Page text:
How we became a prison family.
My Vet met me in the driveway to walk me over and make introductions. I could see the members of his group gathered around the patio where their host was busy barbecuing. Some were standing, others, those with the bad hips and knees, sat at the patio tables. They were all talking quietly, more often than not raising their voices for those of the group who had hearing aids. I knew a few of them, but I was meeting the majority of them for the first time. As I shook their hands and was introduced to their wives, each one of them teased or joked about me being married to “the Gunny”. Even the wives recognized my Vet when I mentioned his name. “The Gunny” was one of the “movers and shakers” of this particular band of brothers and one sister.
As I made my way around the patio, I realized that these veterans of a particular age, knew my husband far more profoundly and intimately than I. One man in particular I was there to meet. He was the guest of honor. He was the reason these veterans ventured out of their routine and comfort zone to gather on their usual group meeting day, outside the familiar confines of the clinic room where they met every week for the last twelve years. They were gathered on that patio to do the unexpected, say farewell to their veteran counselor.
I didn’t know their stories. The veterans don’t talk outside the group about each other. But he knew not only each of their stories, but their fears and dreams, their pride and their sorrows. He was not just their counselor, he was their friend, their consigliere, one of them who slowly helped each of them learn not just to help themselves, but to help one another.
Over these years I had seen the transition in my Vet. I watched him hurt when it was easier for him to be “blank”. I watched him grieve for his mother who had been dead for forty-six years because it had never been “safe” to open the lid to that jar of pain. I sat silently as tears streamed down both our faces as he let himself feel pain for the families of those he had taken. I stood by one solitary dismal night as he raged against the memory of his 19 year-old self, who killed with purpose and efficiency and finally could weep tears of forgiveness for that same country farm boy. I lay next to him as he prayed in the early morning hours for wisdom and understanding of the incomprehensible. I listened with trepidation as he spoke without filter to a young veteran close to our family, helping this young man off the edge and choose life over certain death as he wrestled with his decision to seek medical help but was stigmatized by his command because of it.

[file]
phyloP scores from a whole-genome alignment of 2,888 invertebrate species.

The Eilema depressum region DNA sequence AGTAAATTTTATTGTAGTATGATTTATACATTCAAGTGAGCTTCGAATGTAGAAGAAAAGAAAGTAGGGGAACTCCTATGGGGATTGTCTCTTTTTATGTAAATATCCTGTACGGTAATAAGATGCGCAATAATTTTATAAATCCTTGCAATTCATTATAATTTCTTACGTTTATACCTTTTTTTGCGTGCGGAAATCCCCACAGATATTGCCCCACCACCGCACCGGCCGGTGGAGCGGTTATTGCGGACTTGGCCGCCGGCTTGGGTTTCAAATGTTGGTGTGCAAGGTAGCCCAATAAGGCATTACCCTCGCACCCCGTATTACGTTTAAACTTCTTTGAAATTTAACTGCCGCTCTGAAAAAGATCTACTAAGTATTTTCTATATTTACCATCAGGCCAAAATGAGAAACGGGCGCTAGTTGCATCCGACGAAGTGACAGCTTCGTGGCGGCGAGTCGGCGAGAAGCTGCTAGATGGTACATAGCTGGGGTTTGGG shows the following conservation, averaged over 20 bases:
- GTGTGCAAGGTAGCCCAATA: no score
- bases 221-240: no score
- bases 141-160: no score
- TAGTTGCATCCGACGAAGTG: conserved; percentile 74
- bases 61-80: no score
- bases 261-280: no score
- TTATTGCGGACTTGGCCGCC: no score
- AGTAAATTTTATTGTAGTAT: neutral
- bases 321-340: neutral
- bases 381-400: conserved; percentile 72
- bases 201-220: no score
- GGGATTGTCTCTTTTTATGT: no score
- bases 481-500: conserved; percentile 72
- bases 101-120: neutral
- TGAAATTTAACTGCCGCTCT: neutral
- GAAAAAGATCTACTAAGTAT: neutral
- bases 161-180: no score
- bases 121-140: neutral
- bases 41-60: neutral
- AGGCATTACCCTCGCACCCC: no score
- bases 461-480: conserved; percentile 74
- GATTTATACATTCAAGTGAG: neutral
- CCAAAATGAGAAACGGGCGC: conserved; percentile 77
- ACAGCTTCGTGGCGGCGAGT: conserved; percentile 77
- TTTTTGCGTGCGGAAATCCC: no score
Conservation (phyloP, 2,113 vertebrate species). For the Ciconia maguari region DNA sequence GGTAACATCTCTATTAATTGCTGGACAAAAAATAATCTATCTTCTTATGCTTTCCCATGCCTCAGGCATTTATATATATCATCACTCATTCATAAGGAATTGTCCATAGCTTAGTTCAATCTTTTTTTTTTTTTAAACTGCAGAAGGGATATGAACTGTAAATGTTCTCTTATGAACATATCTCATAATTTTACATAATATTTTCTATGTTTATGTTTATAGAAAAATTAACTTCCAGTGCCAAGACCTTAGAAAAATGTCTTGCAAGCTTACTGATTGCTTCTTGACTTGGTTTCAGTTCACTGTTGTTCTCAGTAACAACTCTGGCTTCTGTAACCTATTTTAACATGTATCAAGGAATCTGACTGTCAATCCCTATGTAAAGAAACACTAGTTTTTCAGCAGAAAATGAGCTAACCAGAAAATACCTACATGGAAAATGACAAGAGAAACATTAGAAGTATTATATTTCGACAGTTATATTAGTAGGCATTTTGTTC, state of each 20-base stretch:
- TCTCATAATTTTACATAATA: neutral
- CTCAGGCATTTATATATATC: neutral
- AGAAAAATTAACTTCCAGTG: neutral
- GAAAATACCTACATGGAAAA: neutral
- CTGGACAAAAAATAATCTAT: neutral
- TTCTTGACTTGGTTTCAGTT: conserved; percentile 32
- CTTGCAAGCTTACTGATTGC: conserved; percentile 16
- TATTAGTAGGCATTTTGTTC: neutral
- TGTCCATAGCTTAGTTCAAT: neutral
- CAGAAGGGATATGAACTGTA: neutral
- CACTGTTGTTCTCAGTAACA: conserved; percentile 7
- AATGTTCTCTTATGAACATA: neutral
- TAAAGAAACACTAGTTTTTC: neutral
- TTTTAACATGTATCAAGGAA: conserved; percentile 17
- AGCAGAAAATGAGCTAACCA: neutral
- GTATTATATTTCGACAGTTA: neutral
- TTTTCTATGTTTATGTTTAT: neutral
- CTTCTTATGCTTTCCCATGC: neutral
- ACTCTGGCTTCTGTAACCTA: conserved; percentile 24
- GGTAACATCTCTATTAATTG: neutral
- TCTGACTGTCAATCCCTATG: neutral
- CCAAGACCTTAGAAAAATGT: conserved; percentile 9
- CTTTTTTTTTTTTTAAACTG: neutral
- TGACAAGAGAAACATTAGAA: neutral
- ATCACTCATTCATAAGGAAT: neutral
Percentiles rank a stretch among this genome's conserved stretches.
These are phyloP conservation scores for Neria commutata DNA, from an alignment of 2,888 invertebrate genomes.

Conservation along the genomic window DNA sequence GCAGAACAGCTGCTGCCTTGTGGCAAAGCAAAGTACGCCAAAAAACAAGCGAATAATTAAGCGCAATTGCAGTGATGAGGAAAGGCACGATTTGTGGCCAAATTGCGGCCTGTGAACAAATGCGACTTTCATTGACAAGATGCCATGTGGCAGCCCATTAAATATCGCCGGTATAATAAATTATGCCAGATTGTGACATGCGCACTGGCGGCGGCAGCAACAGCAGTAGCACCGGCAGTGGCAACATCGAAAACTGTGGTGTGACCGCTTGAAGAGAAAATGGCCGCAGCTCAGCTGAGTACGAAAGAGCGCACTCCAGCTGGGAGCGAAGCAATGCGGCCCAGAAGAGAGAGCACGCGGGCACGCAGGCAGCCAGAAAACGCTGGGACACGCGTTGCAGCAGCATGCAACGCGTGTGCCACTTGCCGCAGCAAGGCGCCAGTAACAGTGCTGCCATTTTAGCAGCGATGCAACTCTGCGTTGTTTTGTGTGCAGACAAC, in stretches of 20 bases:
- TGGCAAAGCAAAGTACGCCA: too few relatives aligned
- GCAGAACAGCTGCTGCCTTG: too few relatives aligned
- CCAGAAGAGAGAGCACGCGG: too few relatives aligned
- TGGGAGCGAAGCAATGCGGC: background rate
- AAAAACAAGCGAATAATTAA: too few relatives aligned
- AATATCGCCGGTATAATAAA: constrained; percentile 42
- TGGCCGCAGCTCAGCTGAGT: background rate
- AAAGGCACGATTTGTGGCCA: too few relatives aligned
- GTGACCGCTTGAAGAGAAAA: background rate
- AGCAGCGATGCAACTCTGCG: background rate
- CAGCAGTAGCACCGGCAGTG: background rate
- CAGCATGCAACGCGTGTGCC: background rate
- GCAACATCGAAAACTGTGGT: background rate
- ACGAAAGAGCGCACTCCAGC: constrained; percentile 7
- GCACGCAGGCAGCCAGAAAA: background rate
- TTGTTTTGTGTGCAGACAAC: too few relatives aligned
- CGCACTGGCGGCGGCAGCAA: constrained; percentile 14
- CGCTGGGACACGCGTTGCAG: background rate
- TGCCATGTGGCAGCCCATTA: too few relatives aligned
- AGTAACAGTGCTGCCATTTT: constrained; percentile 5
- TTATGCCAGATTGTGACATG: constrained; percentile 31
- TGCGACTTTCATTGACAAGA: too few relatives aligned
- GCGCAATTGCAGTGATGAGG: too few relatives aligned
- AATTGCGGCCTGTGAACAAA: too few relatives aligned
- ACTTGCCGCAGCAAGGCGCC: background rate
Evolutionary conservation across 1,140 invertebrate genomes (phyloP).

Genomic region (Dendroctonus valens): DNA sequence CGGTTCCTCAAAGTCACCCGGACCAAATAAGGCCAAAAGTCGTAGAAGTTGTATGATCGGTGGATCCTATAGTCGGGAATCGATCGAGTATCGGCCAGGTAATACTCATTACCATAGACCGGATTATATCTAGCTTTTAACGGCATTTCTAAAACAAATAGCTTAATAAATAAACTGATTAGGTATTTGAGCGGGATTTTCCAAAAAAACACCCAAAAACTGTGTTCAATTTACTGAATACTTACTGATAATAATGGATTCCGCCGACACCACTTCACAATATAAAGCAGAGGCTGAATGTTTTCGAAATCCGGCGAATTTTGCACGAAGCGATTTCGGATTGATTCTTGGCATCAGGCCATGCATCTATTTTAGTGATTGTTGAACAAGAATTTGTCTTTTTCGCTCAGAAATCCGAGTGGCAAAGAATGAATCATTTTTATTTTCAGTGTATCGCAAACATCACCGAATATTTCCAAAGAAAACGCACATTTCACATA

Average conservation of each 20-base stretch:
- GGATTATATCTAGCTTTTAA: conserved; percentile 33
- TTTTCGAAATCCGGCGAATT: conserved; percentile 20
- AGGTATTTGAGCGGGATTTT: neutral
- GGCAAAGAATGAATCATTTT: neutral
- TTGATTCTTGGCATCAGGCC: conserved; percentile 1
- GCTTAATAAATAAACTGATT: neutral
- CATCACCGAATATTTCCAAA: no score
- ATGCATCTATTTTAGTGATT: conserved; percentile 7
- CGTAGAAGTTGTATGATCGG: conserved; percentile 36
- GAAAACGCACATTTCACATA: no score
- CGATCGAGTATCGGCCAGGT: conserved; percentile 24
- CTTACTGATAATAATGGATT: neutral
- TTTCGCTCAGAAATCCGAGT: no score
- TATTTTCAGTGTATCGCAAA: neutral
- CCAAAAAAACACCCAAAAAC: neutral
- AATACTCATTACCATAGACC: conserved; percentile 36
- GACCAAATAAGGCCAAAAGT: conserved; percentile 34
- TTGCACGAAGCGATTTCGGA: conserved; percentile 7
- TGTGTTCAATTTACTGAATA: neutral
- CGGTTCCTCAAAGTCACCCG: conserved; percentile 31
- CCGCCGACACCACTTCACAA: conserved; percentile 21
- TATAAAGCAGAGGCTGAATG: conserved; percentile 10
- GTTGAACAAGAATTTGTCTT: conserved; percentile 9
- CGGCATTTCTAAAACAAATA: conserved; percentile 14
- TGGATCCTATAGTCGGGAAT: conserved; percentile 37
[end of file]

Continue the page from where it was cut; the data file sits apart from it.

As these veterans gathered to say goodbye to a man who was so much more than their group counselor, our host remarked that without him and the group members he wouldn’t have “all this” spreading his arms out to encompass the pasture with the horse and donkey, the patio and home, the garage open to the expanse outside, and most important, the wife who stood by him. We all nodded our heads in understanding. “… But for the grace of God, go I…”
After I said my goodbyes and made ready to travel back to my office, I took a couple of pictures of the driveway past the pasture and clearing where the house was located. The trees grew such that they created a canopy over the road and for a moment I remembered my Vet’s description of the jungles of Vietnam. The lush green density that barely allowed sunlight to filter through, and I realized this band of brothers and one sister had come a long, long way with the help of their families, each other and their counselor. This had not just been “farewell”, this had been “thank-you”.